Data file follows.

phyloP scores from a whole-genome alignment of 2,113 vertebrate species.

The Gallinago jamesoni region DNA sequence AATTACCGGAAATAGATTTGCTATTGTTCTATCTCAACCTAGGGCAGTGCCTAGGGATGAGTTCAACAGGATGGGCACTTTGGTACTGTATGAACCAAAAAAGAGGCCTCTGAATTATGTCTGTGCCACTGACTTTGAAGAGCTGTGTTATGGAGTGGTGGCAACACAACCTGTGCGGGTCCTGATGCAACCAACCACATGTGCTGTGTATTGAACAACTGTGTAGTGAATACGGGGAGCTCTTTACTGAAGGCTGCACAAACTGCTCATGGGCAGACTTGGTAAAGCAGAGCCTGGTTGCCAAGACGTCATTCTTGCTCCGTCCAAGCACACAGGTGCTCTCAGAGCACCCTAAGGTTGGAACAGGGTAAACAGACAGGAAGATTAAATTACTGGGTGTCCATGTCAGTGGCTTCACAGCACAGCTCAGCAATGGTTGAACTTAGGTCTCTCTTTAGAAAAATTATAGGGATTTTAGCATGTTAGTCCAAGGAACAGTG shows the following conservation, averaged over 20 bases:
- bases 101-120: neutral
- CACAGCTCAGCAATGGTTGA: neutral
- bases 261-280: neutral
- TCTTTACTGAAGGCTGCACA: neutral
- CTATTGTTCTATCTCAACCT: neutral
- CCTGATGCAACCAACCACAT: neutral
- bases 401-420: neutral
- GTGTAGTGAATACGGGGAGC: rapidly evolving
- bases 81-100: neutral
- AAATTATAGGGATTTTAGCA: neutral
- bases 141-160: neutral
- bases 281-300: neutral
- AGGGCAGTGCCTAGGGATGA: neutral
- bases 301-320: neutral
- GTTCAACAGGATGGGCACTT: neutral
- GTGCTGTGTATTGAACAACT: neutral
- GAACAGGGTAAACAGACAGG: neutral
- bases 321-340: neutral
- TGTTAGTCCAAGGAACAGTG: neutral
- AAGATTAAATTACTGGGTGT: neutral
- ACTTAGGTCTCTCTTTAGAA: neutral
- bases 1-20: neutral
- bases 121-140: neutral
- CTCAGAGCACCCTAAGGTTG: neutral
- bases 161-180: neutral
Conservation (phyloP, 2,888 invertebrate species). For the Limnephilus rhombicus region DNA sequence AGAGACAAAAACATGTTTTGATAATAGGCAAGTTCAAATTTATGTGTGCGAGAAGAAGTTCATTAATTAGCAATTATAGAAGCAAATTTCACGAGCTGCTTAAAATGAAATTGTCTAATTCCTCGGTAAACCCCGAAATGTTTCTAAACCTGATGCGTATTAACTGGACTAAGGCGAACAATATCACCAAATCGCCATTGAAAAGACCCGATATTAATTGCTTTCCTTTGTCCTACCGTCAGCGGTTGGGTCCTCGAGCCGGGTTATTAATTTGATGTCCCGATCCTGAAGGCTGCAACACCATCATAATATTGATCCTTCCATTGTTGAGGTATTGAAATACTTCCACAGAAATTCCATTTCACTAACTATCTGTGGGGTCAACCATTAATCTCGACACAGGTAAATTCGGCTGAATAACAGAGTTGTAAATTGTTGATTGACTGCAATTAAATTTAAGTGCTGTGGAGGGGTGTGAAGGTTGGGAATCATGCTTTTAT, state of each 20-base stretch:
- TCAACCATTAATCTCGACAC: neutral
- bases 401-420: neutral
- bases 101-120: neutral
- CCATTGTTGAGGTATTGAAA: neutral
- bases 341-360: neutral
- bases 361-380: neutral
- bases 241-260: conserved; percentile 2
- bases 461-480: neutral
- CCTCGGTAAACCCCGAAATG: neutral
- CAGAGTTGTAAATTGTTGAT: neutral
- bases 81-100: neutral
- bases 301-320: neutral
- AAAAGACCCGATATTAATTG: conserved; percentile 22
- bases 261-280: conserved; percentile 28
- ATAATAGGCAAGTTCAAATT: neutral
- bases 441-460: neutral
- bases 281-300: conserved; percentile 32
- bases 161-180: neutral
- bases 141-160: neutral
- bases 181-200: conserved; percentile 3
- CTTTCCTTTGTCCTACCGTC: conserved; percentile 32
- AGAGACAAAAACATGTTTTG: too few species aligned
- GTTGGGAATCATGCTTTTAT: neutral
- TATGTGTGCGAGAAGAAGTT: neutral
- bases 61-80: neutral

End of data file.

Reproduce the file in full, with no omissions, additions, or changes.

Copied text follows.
phyloP scores from a whole-genome alignment of 2,113 vertebrate species.

The Gallinago jamesoni region DNA sequence AATTACCGGAAATAGATTTGCTATTGTTCTATCTCAACCTAGGGCAGTGCCTAGGGATGAGTTCAACAGGATGGGCACTTTGGTACTGTATGAACCAAAAAAGAGGCCTCTGAATTATGTCTGTGCCACTGACTTTGAAGAGCTGTGTTATGGAGTGGTGGCAACACAACCTGTGCGGGTCCTGATGCAACCAACCACATGTGCTGTGTATTGAACAACTGTGTAGTGAATACGGGGAGCTCTTTACTGAAGGCTGCACAAACTGCTCATGGGCAGACTTGGTAAAGCAGAGCCTGGTTGCCAAGACGTCATTCTTGCTCCGTCCAAGCACACAGGTGCTCTCAGAGCACCCTAAGGTTGGAACAGGGTAAACAGACAGGAAGATTAAATTACTGGGTGTCCATGTCAGTGGCTTCACAGCACAGCTCAGCAATGGTTGAACTTAGGTCTCTCTTTAGAAAAATTATAGGGATTTTAGCATGTTAGTCCAAGGAACAGTG shows the following conservation, averaged over 20 bases:
- bases 101-120: neutral
- CACAGCTCAGCAATGGTTGA: neutral
- bases 261-280: neutral
- TCTTTACTGAAGGCTGCACA: neutral
- CTATTGTTCTATCTCAACCT: neutral
- CCTGATGCAACCAACCACAT: neutral
- bases 401-420: neutral
- GTGTAGTGAATACGGGGAGC: rapidly evolving
- bases 81-100: neutral
- AAATTATAGGGATTTTAGCA: neutral
- bases 141-160: neutral
- bases 281-300: neutral
- AGGGCAGTGCCTAGGGATGA: neutral
- bases 301-320: neutral
- GTTCAACAGGATGGGCACTT: neutral
- GTGCTGTGTATTGAACAACT: neutral
- GAACAGGGTAAACAGACAGG: neutral
- bases 321-340: neutral
- TGTTAGTCCAAGGAACAGTG: neutral
- AAGATTAAATTACTGGGTGT: neutral
- ACTTAGGTCTCTCTTTAGAA: neutral
- bases 1-20: neutral
- bases 121-140: neutral
- CTCAGAGCACCCTAAGGTTG: neutral
- bases 161-180: neutral
Conservation (phyloP, 2,888 invertebrate species). For the Limnephilus rhombicus region DNA sequence AGAGACAAAAACATGTTTTGATAATAGGCAAGTTCAAATTTATGTGTGCGAGAAGAAGTTCATTAATTAGCAATTATAGAAGCAAATTTCACGAGCTGCTTAAAATGAAATTGTCTAATTCCTCGGTAAACCCCGAAATGTTTCTAAACCTGATGCGTATTAACTGGACTAAGGCGAACAATATCACCAAATCGCCATTGAAAAGACCCGATATTAATTGCTTTCCTTTGTCCTACCGTCAGCGGTTGGGTCCTCGAGCCGGGTTATTAATTTGATGTCCCGATCCTGAAGGCTGCAACACCATCATAATATTGATCCTTCCATTGTTGAGGTATTGAAATACTTCCACAGAAATTCCATTTCACTAACTATCTGTGGGGTCAACCATTAATCTCGACACAGGTAAATTCGGCTGAATAACAGAGTTGTAAATTGTTGATTGACTGCAATTAAATTTAAGTGCTGTGGAGGGGTGTGAAGGTTGGGAATCATGCTTTTAT, state of each 20-base stretch:
- TCAACCATTAATCTCGACAC: neutral
- bases 401-420: neutral
- bases 101-120: neutral
- CCATTGTTGAGGTATTGAAA: neutral
- bases 341-360: neutral
- bases 361-380: neutral
- bases 241-260: conserved; percentile 2
- bases 461-480: neutral
- CCTCGGTAAACCCCGAAATG: neutral
- CAGAGTTGTAAATTGTTGAT: neutral
- bases 81-100: neutral
- bases 301-320: neutral
- AAAAGACCCGATATTAATTG: conserved; percentile 22
- bases 261-280: conserved; percentile 28
- ATAATAGGCAAGTTCAAATT: neutral
- bases 441-460: neutral
- bases 281-300: conserved; percentile 32
- bases 161-180: neutral
- bases 141-160: neutral
- bases 181-200: conserved; percentile 3
- CTTTCCTTTGTCCTACCGTC: conserved; percentile 32
- AGAGACAAAAACATGTTTTG: too few species aligned
- GTTGGGAATCATGCTTTTAT: neutral
- TATGTGTGCGAGAAGAAGTT: neutral
- bases 61-80: neutral